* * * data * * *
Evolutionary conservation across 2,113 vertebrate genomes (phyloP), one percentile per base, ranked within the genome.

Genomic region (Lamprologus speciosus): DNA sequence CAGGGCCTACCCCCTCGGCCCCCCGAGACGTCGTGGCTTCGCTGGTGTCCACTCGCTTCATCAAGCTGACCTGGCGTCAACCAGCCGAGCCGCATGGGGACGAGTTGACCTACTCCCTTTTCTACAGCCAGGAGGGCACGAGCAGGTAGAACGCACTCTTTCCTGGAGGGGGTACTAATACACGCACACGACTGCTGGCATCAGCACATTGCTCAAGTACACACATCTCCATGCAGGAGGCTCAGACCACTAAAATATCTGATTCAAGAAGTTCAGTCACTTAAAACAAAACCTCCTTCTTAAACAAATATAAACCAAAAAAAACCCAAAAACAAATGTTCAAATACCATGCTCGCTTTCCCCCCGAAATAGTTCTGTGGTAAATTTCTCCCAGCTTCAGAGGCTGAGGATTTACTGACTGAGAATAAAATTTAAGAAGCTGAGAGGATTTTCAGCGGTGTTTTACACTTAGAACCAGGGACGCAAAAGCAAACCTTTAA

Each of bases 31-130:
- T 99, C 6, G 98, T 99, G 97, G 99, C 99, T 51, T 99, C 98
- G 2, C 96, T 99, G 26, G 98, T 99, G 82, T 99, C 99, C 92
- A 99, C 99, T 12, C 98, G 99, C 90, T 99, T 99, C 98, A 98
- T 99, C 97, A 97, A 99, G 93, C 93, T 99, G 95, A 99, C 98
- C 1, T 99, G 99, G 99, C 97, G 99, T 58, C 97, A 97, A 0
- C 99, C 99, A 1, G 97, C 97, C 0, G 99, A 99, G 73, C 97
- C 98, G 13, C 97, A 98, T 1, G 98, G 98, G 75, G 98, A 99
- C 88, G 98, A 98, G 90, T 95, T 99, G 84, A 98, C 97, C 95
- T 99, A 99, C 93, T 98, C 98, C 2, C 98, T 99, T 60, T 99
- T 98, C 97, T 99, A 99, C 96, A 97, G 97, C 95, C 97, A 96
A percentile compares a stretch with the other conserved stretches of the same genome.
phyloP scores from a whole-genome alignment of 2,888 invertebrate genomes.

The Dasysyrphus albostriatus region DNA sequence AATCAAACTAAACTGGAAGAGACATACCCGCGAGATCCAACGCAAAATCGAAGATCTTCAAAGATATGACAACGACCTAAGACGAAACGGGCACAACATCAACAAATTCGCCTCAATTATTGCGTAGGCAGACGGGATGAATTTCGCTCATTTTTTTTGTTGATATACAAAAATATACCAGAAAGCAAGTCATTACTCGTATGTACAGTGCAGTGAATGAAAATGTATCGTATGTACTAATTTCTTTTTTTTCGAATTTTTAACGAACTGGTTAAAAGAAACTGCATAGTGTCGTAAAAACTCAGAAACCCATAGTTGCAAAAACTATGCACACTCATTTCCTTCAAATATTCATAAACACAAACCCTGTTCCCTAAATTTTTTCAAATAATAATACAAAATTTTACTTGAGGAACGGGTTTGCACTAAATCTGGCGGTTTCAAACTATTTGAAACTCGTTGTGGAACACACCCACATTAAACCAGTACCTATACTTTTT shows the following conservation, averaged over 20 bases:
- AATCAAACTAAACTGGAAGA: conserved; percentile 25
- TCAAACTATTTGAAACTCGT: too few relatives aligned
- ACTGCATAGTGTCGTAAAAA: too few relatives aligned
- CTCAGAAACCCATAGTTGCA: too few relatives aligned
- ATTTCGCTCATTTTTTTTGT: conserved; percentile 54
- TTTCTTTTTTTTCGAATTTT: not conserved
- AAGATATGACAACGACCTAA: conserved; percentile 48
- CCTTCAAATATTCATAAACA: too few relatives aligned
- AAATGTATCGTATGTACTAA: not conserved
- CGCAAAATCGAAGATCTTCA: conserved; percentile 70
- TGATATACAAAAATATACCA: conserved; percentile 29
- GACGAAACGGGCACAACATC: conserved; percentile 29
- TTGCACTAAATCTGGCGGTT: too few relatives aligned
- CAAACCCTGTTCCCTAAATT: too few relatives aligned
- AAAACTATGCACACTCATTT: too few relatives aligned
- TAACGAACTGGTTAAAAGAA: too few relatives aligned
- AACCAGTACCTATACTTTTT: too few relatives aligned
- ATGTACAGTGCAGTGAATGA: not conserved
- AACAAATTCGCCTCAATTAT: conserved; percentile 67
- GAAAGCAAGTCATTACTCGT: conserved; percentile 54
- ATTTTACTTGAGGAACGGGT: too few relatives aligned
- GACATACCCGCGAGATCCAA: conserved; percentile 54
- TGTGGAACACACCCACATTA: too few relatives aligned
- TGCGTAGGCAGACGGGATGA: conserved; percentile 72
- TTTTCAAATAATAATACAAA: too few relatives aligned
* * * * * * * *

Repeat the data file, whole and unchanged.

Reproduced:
Evolutionary conservation across 2,113 vertebrate genomes (phyloP), one percentile per base, ranked within the genome.

Genomic region (Lamprologus speciosus): DNA sequence CAGGGCCTACCCCCTCGGCCCCCCGAGACGTCGTGGCTTCGCTGGTGTCCACTCGCTTCATCAAGCTGACCTGGCGTCAACCAGCCGAGCCGCATGGGGACGAGTTGACCTACTCCCTTTTCTACAGCCAGGAGGGCACGAGCAGGTAGAACGCACTCTTTCCTGGAGGGGGTACTAATACACGCACACGACTGCTGGCATCAGCACATTGCTCAAGTACACACATCTCCATGCAGGAGGCTCAGACCACTAAAATATCTGATTCAAGAAGTTCAGTCACTTAAAACAAAACCTCCTTCTTAAACAAATATAAACCAAAAAAAACCCAAAAACAAATGTTCAAATACCATGCTCGCTTTCCCCCCGAAATAGTTCTGTGGTAAATTTCTCCCAGCTTCAGAGGCTGAGGATTTACTGACTGAGAATAAAATTTAAGAAGCTGAGAGGATTTTCAGCGGTGTTTTACACTTAGAACCAGGGACGCAAAAGCAAACCTTTAA

Each of bases 31-130:
- T 99, C 6, G 98, T 99, G 97, G 99, C 99, T 51, T 99, C 98
- G 2, C 96, T 99, G 26, G 98, T 99, G 82, T 99, C 99, C 92
- A 99, C 99, T 12, C 98, G 99, C 90, T 99, T 99, C 98, A 98
- T 99, C 97, A 97, A 99, G 93, C 93, T 99, G 95, A 99, C 98
- C 1, T 99, G 99, G 99, C 97, G 99, T 58, C 97, A 97, A 0
- C 99, C 99, A 1, G 97, C 97, C 0, G 99, A 99, G 73, C 97
- C 98, G 13, C 97, A 98, T 1, G 98, G 98, G 75, G 98, A 99
- C 88, G 98, A 98, G 90, T 95, T 99, G 84, A 98, C 97, C 95
- T 99, A 99, C 93, T 98, C 98, C 2, C 98, T 99, T 60, T 99
- T 98, C 97, T 99, A 99, C 96, A 97, G 97, C 95, C 97, A 96
A percentile compares a stretch with the other conserved stretches of the same genome.
phyloP scores from a whole-genome alignment of 2,888 invertebrate genomes.

The Dasysyrphus albostriatus region DNA sequence AATCAAACTAAACTGGAAGAGACATACCCGCGAGATCCAACGCAAAATCGAAGATCTTCAAAGATATGACAACGACCTAAGACGAAACGGGCACAACATCAACAAATTCGCCTCAATTATTGCGTAGGCAGACGGGATGAATTTCGCTCATTTTTTTTGTTGATATACAAAAATATACCAGAAAGCAAGTCATTACTCGTATGTACAGTGCAGTGAATGAAAATGTATCGTATGTACTAATTTCTTTTTTTTCGAATTTTTAACGAACTGGTTAAAAGAAACTGCATAGTGTCGTAAAAACTCAGAAACCCATAGTTGCAAAAACTATGCACACTCATTTCCTTCAAATATTCATAAACACAAACCCTGTTCCCTAAATTTTTTCAAATAATAATACAAAATTTTACTTGAGGAACGGGTTTGCACTAAATCTGGCGGTTTCAAACTATTTGAAACTCGTTGTGGAACACACCCACATTAAACCAGTACCTATACTTTTT shows the following conservation, averaged over 20 bases:
- AATCAAACTAAACTGGAAGA: conserved; percentile 25
- TCAAACTATTTGAAACTCGT: too few relatives aligned
- ACTGCATAGTGTCGTAAAAA: too few relatives aligned
- CTCAGAAACCCATAGTTGCA: too few relatives aligned
- ATTTCGCTCATTTTTTTTGT: conserved; percentile 54
- TTTCTTTTTTTTCGAATTTT: not conserved
- AAGATATGACAACGACCTAA: conserved; percentile 48
- CCTTCAAATATTCATAAACA: too few relatives aligned
- AAATGTATCGTATGTACTAA: not conserved
- CGCAAAATCGAAGATCTTCA: conserved; percentile 70
- TGATATACAAAAATATACCA: conserved; percentile 29
- GACGAAACGGGCACAACATC: conserved; percentile 29
- TTGCACTAAATCTGGCGGTT: too few relatives aligned
- CAAACCCTGTTCCCTAAATT: too few relatives aligned
- AAAACTATGCACACTCATTT: too few relatives aligned
- TAACGAACTGGTTAAAAGAA: too few relatives aligned
- AACCAGTACCTATACTTTTT: too few relatives aligned
- ATGTACAGTGCAGTGAATGA: not conserved
- AACAAATTCGCCTCAATTAT: conserved; percentile 67
- GAAAGCAAGTCATTACTCGT: conserved; percentile 54
- ATTTTACTTGAGGAACGGGT: too few relatives aligned
- GACATACCCGCGAGATCCAA: conserved; percentile 54
- TGTGGAACACACCCACATTA: too few relatives aligned
- TGCGTAGGCAGACGGGATGA: conserved; percentile 72
- TTTTCAAATAATAATACAAA: too few relatives aligned